Wednesday, July 29, 2009
San Diego and The Legend of Neil

So last night I was writing up a blog about my embarrassing adventures out at San Diego Comic-Con. It was a good blog, chock full of me making an ass of myself.

Then, just as I was finishing it, my computer decided that 3:00 AM is the *perfect* time to auto-update. Shutting down and erasing the blog and several e-mails I was in the middle of.

Needless to say, I quickly became a pillar of incandescent rage. I'm glad nothing else was going on at three in the morning because this was the sort of anger that easily could have led to an Ovid-style metamorphosis. I was so angry that if something would have bit me during that first fifteen minutes, I would have manifested super powers and gone on a fucking rampage.

Eventually that blog will rise from the ashes, but for now the pain is still too close to the surface. So instead, I'd like to share one of my current geeky pleasures with you.

Ready? Here we go.

There were a lot of things I didn't get to do out at Comic-con. I didn't get to see Neil Gaiman or Joss Whedon. I didn't get to see the preview of the new Tron movie or go to any of the Firefly panels. Those panels were too full, and I'm not cool enough to hang with the beautiful people.

But I did have a good time. And one of the main things that made the trip worthwhile was the fact that I got to touch base with Felicia Day and the rest of the cast of The Guild as shown here in Exhibit A:




(Click to Embiggen)


It's well-known that I have a bit of a fanboy crush on Felicia Day. But that's nothing out of the ordinary. Any proper geek is morally obliged to have feelings for her. Aside from the fact that she was in both Dr. Horrible and Buffy, Felicia writes and produces The Guild. Plus she's good with math. And a gamer. And a musician. Anyone who claims they don't have a bit of a crush on her is just a fucking liar.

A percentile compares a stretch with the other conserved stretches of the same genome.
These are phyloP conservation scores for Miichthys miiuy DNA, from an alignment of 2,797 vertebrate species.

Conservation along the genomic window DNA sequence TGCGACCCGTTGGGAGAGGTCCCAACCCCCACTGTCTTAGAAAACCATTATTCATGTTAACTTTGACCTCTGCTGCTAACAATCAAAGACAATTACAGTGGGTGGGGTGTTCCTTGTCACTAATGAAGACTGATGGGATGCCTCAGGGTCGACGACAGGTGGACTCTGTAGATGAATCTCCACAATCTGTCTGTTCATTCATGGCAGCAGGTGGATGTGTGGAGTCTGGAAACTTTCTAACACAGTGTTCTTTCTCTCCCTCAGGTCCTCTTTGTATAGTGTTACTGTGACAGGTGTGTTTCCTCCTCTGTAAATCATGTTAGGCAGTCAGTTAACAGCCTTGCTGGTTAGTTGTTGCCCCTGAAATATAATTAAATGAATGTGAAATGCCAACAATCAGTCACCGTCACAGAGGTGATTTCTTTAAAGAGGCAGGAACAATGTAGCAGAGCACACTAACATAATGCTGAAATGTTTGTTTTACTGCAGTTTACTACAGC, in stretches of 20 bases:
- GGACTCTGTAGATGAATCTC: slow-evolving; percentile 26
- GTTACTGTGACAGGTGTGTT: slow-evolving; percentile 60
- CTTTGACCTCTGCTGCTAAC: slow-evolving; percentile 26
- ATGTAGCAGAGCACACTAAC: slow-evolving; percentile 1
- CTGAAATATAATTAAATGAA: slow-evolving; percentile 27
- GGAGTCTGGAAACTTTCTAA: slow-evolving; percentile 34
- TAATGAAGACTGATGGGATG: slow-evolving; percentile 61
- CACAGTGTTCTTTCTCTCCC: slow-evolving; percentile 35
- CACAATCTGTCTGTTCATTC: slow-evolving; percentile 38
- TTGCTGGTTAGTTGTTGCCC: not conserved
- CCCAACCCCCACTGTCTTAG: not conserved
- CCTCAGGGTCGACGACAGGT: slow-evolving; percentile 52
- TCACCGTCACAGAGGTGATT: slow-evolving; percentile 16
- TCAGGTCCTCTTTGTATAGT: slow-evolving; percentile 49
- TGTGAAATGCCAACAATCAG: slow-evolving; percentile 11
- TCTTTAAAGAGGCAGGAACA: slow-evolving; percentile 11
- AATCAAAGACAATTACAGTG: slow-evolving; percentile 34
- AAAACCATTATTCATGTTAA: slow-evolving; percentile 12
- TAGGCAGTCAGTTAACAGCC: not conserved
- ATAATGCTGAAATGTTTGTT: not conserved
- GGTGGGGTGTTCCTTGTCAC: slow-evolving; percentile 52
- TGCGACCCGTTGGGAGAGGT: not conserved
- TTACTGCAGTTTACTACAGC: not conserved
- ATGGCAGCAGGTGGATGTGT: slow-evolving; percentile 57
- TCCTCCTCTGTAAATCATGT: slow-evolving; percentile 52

That said, the subtle subtext of this picture is harder to see. Specifically, it's the fanish crush I have for another member of The Guild cast: Sandeep Parikh.




(That's supposed to be a heart, by the way.)


For those of you are tragically out of the loop, Sandeep plays Zaboo in the Guild. But not only does he possess brilliant comedic timing and an enviable magic carpet. He writes and produces his own web series: The Legend of Neil.

Anyway, the story goes like this. Sunday I hit The Guild booth to buy some signed copies of season 1 and 2 to use for prizes in this year's Heifer Fundraiser.

Felicia recognizes me, smiles, and introduces me to everyone as that author guy who wrote that book. (I'm paraphrasing here, she was much more eloquent.)

That's when Sandeep looks up at me and says that he really liked my book. I look at him and I tell him that he is seriously funny and that I'm a geek for Legend of Neil. (I'm paraphrasing here too, I'm pretty sure I cussed a bit for emphasis. )

Our eyes met. Everything went quiet for a moment. We had a magical moment of shared geekery that might have eventually led to a hug.... but unfortunately there was a table in the way. Plus the two of us might be too manly for that sort of thing, anyway.

Now don't get me wrong. I love The Guild. But in terms of pure irreverent humor, The Legend of Neil is hard to beat. Plus Felicia plays the Fairy in episode three. Even if you never played Zelda, you'll laugh your ass off.

Seriously. Check it out. Here's a link. (Get it? Zelda? Link?)


More convention stories soon...

pat

Labels: , , , , ,

posted by Pat at 39 Comments



Friday, July 17, 2009
Heifer International Part II - Return of Baby Ducks...

Those of you who have been reading the blog for a while know we did a fundraiser for Heifer International last year.